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Antonio SALIERI (1750-1825) Tarare: opera in a Prologue and five acts (libretto by Pierre-Augustin Caron de Beaumarchais)
Cyrille Dubois (Tarare)
Jean-Sebastian Bou (Altar)
Karine Deshayes (Astasie)
Judith van Wanroij (La Nature/Spinette)
Enguerrand de Hys (Calpigi)
Tassis Christoyannis (Arthenée/Genius of Fire)
Jérôme Boutillier (Urson/Slave/Priest)
Philippe-Nicolas Martin (Attamort/Peasant/Slave)
Marine Lafdal-Franc (Elamir)
Dana?Monni?(Shepherdess/Ghost of Spinette)
Les Talens Lyriques/Christophe Rousset
rec. 2018, Les Chantres du Centre de Musique Baroque de Versailles APART?AP208 [3 CDs: 164:13]
On disc, I only own Antonio Salieri’s first French opera, Les Danaïdes, conducted by Christophe Rousset (Ediciones Singulares ES10198RSK). It was such a success that Salieri was commissioned to compose two further operas. I am glad to explore more of his work.
The much-maligned Antonio Salieri has long been in the shadow of the more illustrious Mozart, and has even been accused of hastening his death. Pushkin drew on an apocryphal legend that states that Salieri poisoned Mozart, a tale that Rimsky-Korsakov was to set for his one-act opera Mozart and Salieri. This continued into the twentieth century. The English playwright Peter Shaffer’s Amadeus had Salieri work the exhausted Mozart to death. Whilst both stories have been found to be false, the tales continue to circulate, damaging Salieri’s reputation. In fact, he was a well-respected colleague and competitor of Mozart, and the teacher of his son Franz Xaver Wolfgang Mozart.
Tarare, rather than being a friendly gesture of goodbye in Liverpool, is the story of two unborn children. One is high-born and destined to be the tyrannical king Atar. The other, of humbler birth, was to be a soldier and hero of this story, Tarare. They are chosen in the Prologue of the opera by Nature and the Genius of Fire, with the aim of monitoring their progression through life. The action of the opera takes place forty years later, when time Atar has become king and an increasingly autocratic and despotic ruler. Tarare by now has become a soldier in the king’s army, and a respected leader of his men. When he saves Atar from drowning, he becomes a general as a reward. Now, Atar sees Tarare’s wife Astasie. He is taken by her beauty and abducts her in order to make her his own wife, planning to have Tarare murdered in the process. As the story progresses, Tarare is aided by Calpigi and Spinette, two enslaved Italian singers, in his quest to rescue Astasie and flee Atar’s tyranny. Tarare is captured and tortured by Atar’s sinister high priest Arthenée, who relishes the prospect of burning Tarare at the stake along with Astasie: she has refused to go along with Atar’s plans. It is at this point, when Atar is in deep despair because Tarare and Astasie are happier to die together than he is at having them killed, that Calpigi appears with the troops loyal to Tarare. The troops and gathered people state that they want Tarare as their king. In his rage, Atar kills himself and reluctant Tarare is crowned king. Scene 10 of the final act becomes an epilogue in which Nature and the Genius of Fire return. They conclude that it is not how you are born that determines your fate, but it is the persons character that influences the outcome of their life. If anything, Beaumarchais, who courted controversy with his Figaro plays, is perhaps at his most radical and political in Tarare. He says that all hereditary monarchs are despots and that the land should be ruled by the people’s representatives. He goes as far as to suggest that kingdoms should be overthrown, and the rulers killed; provocative stuff, especially when you consider that this opera was premiered only two years before the French Revolution, in which Beaumarchais would go on to claim a hand.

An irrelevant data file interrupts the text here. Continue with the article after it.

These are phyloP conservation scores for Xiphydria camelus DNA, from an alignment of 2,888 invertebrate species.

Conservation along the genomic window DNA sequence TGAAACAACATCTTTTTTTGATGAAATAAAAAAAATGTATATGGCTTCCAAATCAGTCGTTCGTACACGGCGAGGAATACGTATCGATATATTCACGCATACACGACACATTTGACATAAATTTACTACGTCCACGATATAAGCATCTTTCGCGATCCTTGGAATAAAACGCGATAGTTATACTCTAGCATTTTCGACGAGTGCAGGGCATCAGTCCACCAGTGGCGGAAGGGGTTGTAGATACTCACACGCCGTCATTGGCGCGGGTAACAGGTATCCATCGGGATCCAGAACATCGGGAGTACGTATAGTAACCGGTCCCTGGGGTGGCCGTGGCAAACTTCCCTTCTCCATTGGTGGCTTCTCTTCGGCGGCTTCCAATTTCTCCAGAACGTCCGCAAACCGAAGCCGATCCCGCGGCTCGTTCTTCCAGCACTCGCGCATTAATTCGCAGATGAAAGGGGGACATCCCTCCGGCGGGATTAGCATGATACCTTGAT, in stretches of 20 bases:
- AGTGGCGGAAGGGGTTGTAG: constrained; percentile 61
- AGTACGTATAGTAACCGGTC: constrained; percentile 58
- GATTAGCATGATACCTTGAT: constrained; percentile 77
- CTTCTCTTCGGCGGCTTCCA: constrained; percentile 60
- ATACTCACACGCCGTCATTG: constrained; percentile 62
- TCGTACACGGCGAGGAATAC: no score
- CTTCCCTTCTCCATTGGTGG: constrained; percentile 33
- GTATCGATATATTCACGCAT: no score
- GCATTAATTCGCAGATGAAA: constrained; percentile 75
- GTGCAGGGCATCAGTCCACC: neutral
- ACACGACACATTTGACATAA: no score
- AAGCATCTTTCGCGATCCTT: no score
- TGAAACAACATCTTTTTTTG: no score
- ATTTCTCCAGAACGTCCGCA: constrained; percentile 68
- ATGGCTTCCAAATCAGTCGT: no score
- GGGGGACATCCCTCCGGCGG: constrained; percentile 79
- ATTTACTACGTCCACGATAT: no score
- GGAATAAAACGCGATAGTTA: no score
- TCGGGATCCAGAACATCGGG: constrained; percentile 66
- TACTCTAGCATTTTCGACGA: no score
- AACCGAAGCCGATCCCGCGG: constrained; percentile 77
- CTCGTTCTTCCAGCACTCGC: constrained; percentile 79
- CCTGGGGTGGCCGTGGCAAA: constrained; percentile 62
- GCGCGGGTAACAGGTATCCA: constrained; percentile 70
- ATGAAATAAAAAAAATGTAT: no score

The performance is fabulous. All the principal singers are in fine voice. The tenor Cyrille Dubois is as compelling in his more dramatic and heroic arias, as he is tender and loving in the scenes he shares with Astasie. Karine Deshayes, who sings Astasie, shows a good amount of distain in her voice as she rejects the king’s advances. Jean-Sebastian Bou shines as he is called on to vent his spleen for the majority of his part, filling it full of bile and villainous intent. As the high priest Arthenée, the excellent Tassis Christoyannis sneers his way through with obsequiousness. In the two semi-comical roles of Calpigi and Spinette, both Enguerrand de Hys and Judith van Wanroij are first-class; de Hys portrays Calpigi’s fear of Atar and admiration for Tarare with wonderful dexterity. Even the minor roles are sung with brilliance, making this a wonderfully starry opera cast.
The chorus of Les Talens Lyriques are at their wonderful best, whilst the orchestra shine, especially in the numerous orchestral excerpts in the opera. Christophe Rousset marshalls his forces expertly. As he does in Les Danaïdes, he makes some small cuts, but these are not missed as the dramatic flow of the opera runs well here. If anything, I prefer this work to Les Danaïdes. This only leaves me with Rousset’s recording of second of Salieri’s French operas to hear. On the evidence of the other two, I look forward to Les Horaces.
The presentation is splendid: a CD-sized 275-page hardback book, with notes, synopsis and full texts in French, English and German, and the discs tucked in the front and back covers. It is certainly the way ahead for opera recordings. The excellent recorded sound gives the production an atmospheric feel. Highly recommended.
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